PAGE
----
but i do find that on the surface, swimming/snorkaling that it becomes uncomftable, and that you keep breaking the surface with your finns, have i got this part wronge?
Hi

Not at all, in fact using Force Fins by flapping them in the air is probably quicker than using them in the water ROFLMAO


WL
 

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lol

only ever used force finns, bought them doing my ow and had them ever since, the ease of getting them on and off and getting back on a hardboat ladder makes up for a lot,
i keep saying i will have to try some other type, just to compair


first time i used them was the first time i had a drysute on, on my first ow dive, and i actually went backwards when i finned ROFLMAO
 

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Hi,

Just got to add a bit. Most decent "tech" instructors advocate a horizontal position, for the most part it was explained to me, because a) this is better for decompression and b) in the case of an emergency it makes the process infinatly more convenient. A seminal moment for me was learning to clear my mask with out actually tilting my head.

I know the DIR position, but, for those of us with slightly dodgy backs, it puts a lot of strain in the wrong place (still diving with Mark half the bleeding time is spent trying to find his next dinner so we rarely look up). If the tanks are in the correct position, you can acheive a fairly look forward atitude without a bent spine. WL. this is not a DIR bash, just a fact of life.

Lou, if you move to twins n wings you will find the rolling issue disappears on its own. You live pretty close to the guy who has been teaching me and I can put you in touch with him if you like.

Andrew
 

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<font color='#0000FF'>Disclaimer: this is not an anti-DIR bash etc etc etc

Right, arched back, I'm assuming you mean more-so than the natural curvature of the spine? that sounds decidedly uncomfortable to me and to adopt that throughout an hour long dive sounds quite painful.

I won't go into the type of fins thing 'cos I use split fins and I know you boys don't like them, moving swiftly on...

Motionless hover, yes was taught that on BSAC Adv Nitrox, several guys failed because they couldn't manage that.
However TDI teach you to use small gentle movements during deco in order to facilitate better blood circulation and, consequently, off-gassing, which makes better scientific sense.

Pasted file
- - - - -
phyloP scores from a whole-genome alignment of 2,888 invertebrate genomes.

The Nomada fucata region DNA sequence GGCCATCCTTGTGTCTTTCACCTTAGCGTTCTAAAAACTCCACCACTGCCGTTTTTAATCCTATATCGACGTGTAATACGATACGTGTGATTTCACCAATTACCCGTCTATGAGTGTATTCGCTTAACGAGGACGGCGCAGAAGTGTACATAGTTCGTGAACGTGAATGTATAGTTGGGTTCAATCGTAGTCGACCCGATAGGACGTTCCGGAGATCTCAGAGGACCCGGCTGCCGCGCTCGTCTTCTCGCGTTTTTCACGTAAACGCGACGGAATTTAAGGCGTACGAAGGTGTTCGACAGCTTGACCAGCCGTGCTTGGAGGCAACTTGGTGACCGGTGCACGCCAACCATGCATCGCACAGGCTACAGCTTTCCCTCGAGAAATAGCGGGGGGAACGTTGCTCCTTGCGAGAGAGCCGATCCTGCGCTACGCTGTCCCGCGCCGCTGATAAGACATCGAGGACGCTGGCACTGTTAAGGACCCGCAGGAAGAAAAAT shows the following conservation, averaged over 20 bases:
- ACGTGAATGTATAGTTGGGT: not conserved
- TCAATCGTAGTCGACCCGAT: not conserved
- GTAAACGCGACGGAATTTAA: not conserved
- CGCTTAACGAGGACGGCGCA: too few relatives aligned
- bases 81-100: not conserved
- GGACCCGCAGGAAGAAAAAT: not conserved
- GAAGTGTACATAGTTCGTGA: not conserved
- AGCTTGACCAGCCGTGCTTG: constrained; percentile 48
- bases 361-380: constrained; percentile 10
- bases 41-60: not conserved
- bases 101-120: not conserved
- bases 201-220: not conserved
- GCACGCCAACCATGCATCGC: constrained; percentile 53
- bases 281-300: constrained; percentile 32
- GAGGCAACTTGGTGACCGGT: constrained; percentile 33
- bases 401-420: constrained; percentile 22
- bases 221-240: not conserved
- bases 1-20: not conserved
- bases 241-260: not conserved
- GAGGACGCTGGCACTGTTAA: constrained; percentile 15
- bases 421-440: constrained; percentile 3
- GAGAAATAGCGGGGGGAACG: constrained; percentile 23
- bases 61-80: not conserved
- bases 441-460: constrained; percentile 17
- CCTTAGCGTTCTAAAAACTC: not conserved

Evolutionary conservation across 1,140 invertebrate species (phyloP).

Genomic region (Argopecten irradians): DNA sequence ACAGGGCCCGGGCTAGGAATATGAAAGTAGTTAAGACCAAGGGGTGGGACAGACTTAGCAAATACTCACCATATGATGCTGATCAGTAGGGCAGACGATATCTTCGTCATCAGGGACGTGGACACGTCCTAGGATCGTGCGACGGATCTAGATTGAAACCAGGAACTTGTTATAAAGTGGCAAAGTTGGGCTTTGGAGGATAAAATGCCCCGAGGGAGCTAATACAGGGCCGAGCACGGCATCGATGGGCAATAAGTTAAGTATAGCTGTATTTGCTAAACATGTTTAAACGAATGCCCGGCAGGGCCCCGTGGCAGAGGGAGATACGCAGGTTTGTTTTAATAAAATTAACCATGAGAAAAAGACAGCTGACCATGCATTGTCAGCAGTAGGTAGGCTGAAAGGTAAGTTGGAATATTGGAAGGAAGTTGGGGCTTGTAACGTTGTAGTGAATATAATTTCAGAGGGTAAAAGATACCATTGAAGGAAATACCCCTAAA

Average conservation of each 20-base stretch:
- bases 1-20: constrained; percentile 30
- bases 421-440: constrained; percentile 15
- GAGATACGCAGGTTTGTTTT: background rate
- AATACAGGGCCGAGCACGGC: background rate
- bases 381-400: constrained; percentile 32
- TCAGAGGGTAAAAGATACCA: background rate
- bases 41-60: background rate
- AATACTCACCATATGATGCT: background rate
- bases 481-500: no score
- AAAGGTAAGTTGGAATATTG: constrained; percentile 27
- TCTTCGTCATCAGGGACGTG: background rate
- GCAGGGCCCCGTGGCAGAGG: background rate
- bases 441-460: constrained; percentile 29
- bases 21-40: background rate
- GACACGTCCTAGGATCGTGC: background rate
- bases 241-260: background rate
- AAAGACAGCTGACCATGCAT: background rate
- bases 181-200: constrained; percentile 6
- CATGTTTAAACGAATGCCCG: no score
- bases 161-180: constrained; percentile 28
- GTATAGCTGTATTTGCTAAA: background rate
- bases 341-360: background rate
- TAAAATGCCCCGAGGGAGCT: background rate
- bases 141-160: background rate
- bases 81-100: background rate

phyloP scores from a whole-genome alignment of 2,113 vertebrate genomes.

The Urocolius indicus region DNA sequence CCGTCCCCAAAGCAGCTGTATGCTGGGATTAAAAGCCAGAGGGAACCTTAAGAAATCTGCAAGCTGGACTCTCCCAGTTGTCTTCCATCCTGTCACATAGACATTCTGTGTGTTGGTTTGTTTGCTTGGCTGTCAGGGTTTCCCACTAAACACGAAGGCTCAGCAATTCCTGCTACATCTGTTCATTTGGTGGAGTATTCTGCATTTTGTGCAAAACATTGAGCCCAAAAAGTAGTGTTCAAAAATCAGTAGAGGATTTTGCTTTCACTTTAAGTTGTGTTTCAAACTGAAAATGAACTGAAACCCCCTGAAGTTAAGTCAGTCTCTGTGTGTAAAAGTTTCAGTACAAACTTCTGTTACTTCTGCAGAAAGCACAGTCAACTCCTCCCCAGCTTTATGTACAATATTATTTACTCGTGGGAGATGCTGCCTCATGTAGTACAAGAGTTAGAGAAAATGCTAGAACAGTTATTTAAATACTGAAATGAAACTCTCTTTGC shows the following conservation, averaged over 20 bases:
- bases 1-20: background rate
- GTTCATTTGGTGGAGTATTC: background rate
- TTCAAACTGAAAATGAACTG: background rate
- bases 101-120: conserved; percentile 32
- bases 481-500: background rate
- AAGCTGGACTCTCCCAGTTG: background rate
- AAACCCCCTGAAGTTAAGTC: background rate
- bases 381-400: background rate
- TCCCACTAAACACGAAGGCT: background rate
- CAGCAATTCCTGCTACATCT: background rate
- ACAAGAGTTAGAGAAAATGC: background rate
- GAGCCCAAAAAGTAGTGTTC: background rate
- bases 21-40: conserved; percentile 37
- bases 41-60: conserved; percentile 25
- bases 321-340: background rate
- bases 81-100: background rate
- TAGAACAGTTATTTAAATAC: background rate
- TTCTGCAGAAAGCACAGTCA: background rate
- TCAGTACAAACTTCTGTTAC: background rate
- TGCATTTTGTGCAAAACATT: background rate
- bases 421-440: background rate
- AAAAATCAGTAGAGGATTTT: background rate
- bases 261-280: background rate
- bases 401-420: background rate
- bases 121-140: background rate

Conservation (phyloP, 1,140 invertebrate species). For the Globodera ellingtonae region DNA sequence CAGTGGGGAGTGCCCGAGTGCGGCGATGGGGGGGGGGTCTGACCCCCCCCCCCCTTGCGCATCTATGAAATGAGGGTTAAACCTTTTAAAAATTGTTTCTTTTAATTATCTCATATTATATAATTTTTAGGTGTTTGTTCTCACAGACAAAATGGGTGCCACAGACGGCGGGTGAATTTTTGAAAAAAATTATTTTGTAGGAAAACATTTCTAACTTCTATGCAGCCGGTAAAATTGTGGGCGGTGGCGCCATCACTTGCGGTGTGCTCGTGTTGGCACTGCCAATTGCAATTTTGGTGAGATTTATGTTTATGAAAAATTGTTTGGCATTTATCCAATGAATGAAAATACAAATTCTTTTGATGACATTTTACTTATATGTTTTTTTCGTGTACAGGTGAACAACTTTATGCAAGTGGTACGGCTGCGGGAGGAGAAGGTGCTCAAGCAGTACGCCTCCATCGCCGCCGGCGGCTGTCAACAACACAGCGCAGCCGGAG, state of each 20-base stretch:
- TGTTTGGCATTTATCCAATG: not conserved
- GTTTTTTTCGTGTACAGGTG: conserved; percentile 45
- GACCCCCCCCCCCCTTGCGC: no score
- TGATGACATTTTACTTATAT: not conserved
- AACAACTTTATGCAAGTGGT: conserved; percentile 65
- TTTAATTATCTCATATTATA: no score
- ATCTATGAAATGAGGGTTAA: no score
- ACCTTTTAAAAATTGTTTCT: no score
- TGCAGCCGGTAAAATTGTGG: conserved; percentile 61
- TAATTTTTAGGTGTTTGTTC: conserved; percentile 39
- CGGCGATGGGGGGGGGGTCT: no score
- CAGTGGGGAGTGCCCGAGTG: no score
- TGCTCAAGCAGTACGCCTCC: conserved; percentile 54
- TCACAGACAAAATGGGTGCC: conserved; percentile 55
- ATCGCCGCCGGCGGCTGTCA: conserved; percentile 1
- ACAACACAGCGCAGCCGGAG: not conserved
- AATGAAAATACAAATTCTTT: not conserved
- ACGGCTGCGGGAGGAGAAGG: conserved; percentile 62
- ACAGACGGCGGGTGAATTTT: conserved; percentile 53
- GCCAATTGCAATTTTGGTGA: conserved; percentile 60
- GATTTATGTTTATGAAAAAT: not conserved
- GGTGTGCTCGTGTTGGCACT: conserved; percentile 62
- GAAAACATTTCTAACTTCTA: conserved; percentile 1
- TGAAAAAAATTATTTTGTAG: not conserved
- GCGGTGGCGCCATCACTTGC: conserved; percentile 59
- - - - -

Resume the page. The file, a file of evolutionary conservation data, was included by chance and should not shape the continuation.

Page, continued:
Interesting to know GUE use filming in training, would make for some great "You've been framed " sessions I guess. Mind, now I understand why you frequently comment on what you feel "looks cool".  As Al Pacino says in Devils Advocate "Vanity, definately my favourite sin."

BTW WL, whatever other views I might have re your posts, I have never found them impolite so don't worry too much about your "new set of leaves",  although you do realise that all this talk of "looking cool" will be the subject of some interest and scrutiny when you come to do the Tyne wrecks, hope you don't suffer from stage-fright  
 

Chee-az
Steve
 

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[b said:
Quote[/b] (Steve W @ June 03 2003,16:27)]Right, arched back, I'm assuming you mean more-so than the natural curvature of the spine? that sounds decidedly uncomfortable to me and to adopt that throughout an hour long dive sounds quite painful.

BTW WL, whatever other views I might have re your posts, I have never found them impolite so don't worry too much about your "new set of leaves",  although you do realise that all this talk of "looking cool" will be the subject of some interest and scrutiny when you come to do the Tyne wrecks, hope you don't suffer from stage-fright  
 

Chee-az
Steve
<font color='#0000FF'>Hi Steve

Lay on your belly, arms in front of you and resting very lightly on your elbows. Now bend your legs 90 degrees. Look straight ahead. Clench buttocks so knees are not resting on floor. Back arched so no pressure on elbows. Wiggle feet around pretending to do frog kicks. Do this in a public place. Cool? Not really, but it does strengthen those back muscles


Apologies, can't make it to the wrecks because I am diving Farnes that weekend. Got confused with date of bank holiday. I'm currently thinking about doing the Sunday at Anglesey but I'm not sure I can make it. Its the first weekend after Sharm. I'm sure we'll sort something out soon. I'm keeping my eye on AndyPs southern trip.

And talking about scrutiny and stage fright, I'm looking forward to seeing these batwings of yours !!
If they are as big as they say they are I'll simply hide behind them LOL

Kindest Regards

WL